Nelson council ponders prohibition stance
Nelson city council will be voting on whether to support the Stop the Violence BC campaign in June following a notice of motion by councillor Donna Macdonald.
The notice of motion was introduced earlier this month at a city council meeting.
“It started with an email from a local resident saying, ‘why isn’t Nelson supporting this?’” said Macdonald. “I really knew nothing about it so I went to their website and looked to see what the Stop the Violence BC group and campaign was about.”
The group and campaign is a coalition of academics, past/present members of law enforcement, and the general public concerned about the links between cannabis prohibition in BC and the growth of organized crime and related violence in the province.
Some of the supporters include former Vancouver mayors Larry Campbell and Sam Sullivan, former Premier Ujjal Dosanjh and Vince Cain, retired RCMP chief superintendent.
“The thing that moved me to action most was a recent letter from eight mayors around the province to the provincial government,” said Macdonald. “In the letter they make a pretty clear and concise case for regulation and taxation of this industry. Pointing out that our attempts at investing oodles of taxpayer money in trying to prohibit and police the industry has not worked.”
The group is asking for a new approach after the continued presence of marijuana associated crime such as gang activity and money from marijuana growth and sales going towards organized crime.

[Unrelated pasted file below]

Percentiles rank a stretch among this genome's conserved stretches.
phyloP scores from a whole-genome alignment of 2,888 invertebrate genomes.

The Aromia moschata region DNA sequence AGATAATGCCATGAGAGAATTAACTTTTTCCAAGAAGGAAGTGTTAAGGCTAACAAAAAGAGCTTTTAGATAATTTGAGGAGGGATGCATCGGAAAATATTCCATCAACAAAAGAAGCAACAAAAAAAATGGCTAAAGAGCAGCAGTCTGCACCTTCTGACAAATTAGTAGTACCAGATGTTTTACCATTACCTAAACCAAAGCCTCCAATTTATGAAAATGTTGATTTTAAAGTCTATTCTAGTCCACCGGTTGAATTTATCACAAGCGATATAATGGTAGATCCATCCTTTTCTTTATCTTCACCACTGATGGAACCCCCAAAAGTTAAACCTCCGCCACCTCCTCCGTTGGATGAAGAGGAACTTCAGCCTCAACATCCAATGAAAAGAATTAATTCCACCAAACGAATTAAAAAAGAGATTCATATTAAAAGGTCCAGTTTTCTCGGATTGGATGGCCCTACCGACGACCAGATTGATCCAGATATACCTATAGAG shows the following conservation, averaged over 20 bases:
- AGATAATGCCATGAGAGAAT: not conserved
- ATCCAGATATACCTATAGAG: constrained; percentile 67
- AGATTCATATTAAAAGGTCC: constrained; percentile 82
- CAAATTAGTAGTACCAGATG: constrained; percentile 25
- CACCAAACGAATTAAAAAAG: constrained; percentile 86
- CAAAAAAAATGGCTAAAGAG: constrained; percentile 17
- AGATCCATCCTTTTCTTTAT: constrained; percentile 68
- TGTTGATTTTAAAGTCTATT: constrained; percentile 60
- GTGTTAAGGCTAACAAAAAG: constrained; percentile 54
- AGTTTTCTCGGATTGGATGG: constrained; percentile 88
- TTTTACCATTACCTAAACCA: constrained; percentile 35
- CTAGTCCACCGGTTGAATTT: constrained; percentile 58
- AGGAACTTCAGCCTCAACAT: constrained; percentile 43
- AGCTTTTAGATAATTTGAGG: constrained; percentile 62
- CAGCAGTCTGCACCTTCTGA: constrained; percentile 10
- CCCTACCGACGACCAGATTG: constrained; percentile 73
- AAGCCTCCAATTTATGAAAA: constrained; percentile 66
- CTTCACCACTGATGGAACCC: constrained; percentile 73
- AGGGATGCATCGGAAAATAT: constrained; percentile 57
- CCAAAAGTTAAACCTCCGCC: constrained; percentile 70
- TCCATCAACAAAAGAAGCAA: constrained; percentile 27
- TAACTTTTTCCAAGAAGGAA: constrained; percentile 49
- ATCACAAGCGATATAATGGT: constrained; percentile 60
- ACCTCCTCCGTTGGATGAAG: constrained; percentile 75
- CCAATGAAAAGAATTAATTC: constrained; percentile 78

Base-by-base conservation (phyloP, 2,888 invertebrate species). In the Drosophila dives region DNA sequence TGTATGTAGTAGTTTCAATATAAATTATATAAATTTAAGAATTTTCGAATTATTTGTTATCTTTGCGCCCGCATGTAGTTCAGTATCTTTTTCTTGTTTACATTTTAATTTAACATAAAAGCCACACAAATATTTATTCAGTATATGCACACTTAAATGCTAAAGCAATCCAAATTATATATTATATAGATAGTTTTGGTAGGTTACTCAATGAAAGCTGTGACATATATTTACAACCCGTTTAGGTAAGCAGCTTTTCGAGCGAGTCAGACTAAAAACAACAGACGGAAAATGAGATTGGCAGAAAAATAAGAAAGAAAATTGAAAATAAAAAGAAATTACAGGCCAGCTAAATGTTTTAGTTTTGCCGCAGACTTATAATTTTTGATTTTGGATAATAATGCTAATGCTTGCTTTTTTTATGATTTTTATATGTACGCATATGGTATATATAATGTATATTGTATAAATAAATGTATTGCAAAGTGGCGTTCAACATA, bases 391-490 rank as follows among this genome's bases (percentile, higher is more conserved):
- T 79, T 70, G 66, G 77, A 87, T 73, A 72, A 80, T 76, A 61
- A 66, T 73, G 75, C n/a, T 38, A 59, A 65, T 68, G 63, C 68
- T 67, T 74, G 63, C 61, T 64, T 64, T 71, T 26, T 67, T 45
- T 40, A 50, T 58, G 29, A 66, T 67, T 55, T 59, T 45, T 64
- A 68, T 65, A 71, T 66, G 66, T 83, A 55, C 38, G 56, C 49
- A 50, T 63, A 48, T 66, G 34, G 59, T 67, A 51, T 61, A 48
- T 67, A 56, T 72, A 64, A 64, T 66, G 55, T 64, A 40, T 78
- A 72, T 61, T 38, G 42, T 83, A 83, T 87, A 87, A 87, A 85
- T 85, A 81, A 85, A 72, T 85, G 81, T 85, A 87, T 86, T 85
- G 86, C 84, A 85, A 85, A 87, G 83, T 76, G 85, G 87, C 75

“We need to look at a different approach and the one they are suggesting is based on more a more public health approach like we did with tobacco for example,” said Macdonald. “I think if council agrees, as many voices as possible need to come forward in support of this campaign. Certainly we do hear from the police that there is organized crime related marijuana production going on in this area and certainly as taxpayers our money is going to this fairly unsuccessful campaign to combat it.”
The motion will formally be introduced as part of the June 11 city council meeting.
“Before then I certainly intend to make an opportunity to speak with the police chief about it and see how he feels, and do a bit more research,” said Macdonald. “It will come forward and council will decide whether or not to support it, if not now I gather this will be coming forward as part of the UBCM convention in the fall looking for broader municipal support.”